The primary cause of the vulnerability being introduced is conceptual lack of clarity by developers about how the resource access should be controlled. Typically, an access control measures will be put in place by the developer, but of the wrong sort. That is, they might perform a check such as “is the user logged in”, and “is the account ID valid?” – but the slightly more abstract question “is the ID appropriate to be accessed by the subject in question” may not be asked, maybe assumed to be handled by a function elsewhere in the code, or else the code retrieving the resource may not be provided with the context of what the requesting subject (user ID) actually is.
Potential Impact & Variants
So, what is the impact of the vulnerability? For such a conceptually simple vulnerability, IDOR remains extremely prevalent in web applications to this day.
The most typical impact is that in our example, known as “horizontal escalation of privilege”, which one user is able to directly access the information of another user at an equivalent privilege level, by modifying a key in the request. However “vertical escalation of privilege” is also occasionally possible if the user-controlled key either:
- Controls access to a “mixed” bundle of resources at different privilege levels, in which some are owned by administrators; or else
- the key does not itself directly relate to a specific resource but is rather a flag that indicates administrator status, allowing the attacker to gain administrative access.
The potential impacts therefore include:
- The unauthorised retrieval (read) of a resource or data record (unauthorized information disclosure);
- In the case where the POST method is used and a resource is updated rather than fetched, the unauthorised modification or destruction of data; or
- Potentially, gaining access to one or more privileged or administrative functions outside of the limits of the requesting user
IDOR Prevention & Mitigation
The best approach to prevent IDOR is to ensure that where user-provided input is used to control resource selection, that the index keys used are locally-unique rather than valid in a global context and the actual resource ID is not presented externally or controlled via user input. That is, that a user requests access to “their” first account using a URL such as:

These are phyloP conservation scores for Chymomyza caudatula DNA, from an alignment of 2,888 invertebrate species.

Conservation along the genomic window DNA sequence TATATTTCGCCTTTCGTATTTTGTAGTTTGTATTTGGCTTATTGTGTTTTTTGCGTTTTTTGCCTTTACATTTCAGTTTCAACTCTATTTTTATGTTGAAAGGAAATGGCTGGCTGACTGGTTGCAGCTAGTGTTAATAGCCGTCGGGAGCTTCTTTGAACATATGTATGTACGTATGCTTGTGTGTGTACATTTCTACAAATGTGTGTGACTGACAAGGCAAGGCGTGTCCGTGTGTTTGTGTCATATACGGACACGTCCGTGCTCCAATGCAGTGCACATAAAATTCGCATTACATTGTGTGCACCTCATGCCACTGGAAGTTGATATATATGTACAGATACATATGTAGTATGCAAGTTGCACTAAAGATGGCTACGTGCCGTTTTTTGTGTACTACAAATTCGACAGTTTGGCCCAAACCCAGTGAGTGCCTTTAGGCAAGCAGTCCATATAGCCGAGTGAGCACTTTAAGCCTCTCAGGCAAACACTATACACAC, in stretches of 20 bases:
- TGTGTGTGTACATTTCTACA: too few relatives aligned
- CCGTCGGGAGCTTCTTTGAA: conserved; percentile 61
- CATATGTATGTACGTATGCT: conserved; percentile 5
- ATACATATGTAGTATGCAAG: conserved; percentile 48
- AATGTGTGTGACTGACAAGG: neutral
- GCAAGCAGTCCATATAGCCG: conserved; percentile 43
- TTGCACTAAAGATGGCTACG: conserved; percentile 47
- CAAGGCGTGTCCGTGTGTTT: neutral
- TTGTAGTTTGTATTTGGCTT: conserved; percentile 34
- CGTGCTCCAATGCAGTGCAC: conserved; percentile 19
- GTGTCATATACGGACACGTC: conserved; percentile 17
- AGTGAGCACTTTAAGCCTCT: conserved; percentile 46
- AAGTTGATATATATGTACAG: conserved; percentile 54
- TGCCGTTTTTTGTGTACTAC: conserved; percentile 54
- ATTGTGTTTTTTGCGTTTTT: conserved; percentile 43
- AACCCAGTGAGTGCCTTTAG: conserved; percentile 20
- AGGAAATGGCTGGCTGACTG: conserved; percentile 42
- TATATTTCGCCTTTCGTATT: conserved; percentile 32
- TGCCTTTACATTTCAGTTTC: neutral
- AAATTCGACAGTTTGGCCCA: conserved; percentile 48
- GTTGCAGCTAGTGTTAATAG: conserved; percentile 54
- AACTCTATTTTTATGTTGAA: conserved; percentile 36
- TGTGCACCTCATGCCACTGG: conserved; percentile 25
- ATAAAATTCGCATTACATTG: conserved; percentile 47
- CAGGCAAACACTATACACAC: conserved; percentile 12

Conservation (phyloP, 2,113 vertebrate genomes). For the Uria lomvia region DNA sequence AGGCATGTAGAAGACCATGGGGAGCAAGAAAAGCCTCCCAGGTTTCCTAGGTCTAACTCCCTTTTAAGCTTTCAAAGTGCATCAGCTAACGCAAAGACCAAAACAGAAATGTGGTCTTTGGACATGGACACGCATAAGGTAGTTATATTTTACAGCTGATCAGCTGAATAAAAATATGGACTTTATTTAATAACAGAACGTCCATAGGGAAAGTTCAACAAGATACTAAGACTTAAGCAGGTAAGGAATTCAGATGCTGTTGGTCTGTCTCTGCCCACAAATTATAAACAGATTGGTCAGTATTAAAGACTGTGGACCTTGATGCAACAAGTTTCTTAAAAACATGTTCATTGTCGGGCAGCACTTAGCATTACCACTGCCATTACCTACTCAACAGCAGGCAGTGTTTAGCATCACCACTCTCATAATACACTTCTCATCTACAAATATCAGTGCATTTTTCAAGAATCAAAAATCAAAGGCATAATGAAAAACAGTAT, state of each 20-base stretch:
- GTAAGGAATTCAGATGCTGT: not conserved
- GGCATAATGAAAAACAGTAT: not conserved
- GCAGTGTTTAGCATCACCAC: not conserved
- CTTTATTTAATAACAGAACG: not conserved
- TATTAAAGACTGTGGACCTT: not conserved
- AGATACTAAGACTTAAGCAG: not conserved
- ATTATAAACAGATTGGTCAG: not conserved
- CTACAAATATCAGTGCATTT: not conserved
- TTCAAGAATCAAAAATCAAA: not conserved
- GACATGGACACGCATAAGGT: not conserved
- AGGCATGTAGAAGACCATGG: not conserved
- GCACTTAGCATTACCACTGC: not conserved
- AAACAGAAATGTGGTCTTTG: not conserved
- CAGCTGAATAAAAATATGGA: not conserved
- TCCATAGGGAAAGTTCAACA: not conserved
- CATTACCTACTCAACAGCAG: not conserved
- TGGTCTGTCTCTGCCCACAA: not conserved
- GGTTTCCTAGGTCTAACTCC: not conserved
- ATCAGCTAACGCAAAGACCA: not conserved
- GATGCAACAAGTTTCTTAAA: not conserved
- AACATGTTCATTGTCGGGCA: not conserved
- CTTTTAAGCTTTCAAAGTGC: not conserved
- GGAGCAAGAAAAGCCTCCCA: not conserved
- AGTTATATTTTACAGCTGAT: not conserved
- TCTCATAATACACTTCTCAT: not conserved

and the database is able to lookup the account ID to be accessed within an internal table, e.g.:
Salted Hashes for IDs
The approach above is only possible where each resource maps on a one-to-one basis to a specific user. Where this is not possible, and an object (resource) has one or more possible valid authorised users that can access it, then one potential solution is to generate “pseudo-IDs” on the front end from a different address space and that are resistant to “guessing” or incrementing. This can be done using a strong and collision-resistant hash function (including a salt unknown to the user) to calculate a hashed value to be used on the front end for all user interaction. Our URL for access the account 18749934 may now be:
In addition to preventing IDOR vulnerabilities in your in-house code, it is important to find examples where IDOR may be present in your online web application, whether from legacy in-house code, from third-party libraries and systems, or from commercial or open source systems you may have deployed for specific functionality, such as blogs.
IDOR is traditionally difficult for vulnerability scanners to detect without the context of a human operator. However, AppCheck can detect IDOR in your application using advanced vulnerability scanning techniques. AppCheck will look for common PII data in returned server responses and determine if the returned data changes when cycling input numeric parameters.
It is important to remember that while numerical IDOR is the most well known example of this vulnerability, other types exist. Mongo ObjectIds for instance are 12 bytes and usually represented as a hexadecimal string such as 5f633afc115dcb70c2337a0b, to the naked eye these may appear to be unpredictable values and suitable for use without additional access control. However, these ObjectIds are composed of a timestamp, machine identifier, process identifier, and counter or a timestamp, a random value, and counter (depending on version) concatenated together before being represented as a hexadecimal string. Therefore given an example of a valid ObjectId from the system an attacker can generate a large number of ObjectIds that may have been created by the system just before or after the known example, and use these in an attempt to access resources they should not be permitted access to. But don’t worry, AppCheck is able to detect this variation as well!
How can AppCheck Help?
AppCheck can help you with providing assurance in your entire organisation’s security footprint. AppCheck performs comprehensive checks for a massive range of web application vulnerabilities from first principle to detect vulnerabilities – including IDOR – in in-house application code. AppCheck also draws on checks for known infrastructure vulnerabilities in vendor devices and code from a large database of known and published CVEs. The AppCheck Vulnerability Analysis Engine provides detailed rationale behind each finding including a custom narrative to explain the detection methodology, verbose technical detail and proof of concept evidence through safe exploitation.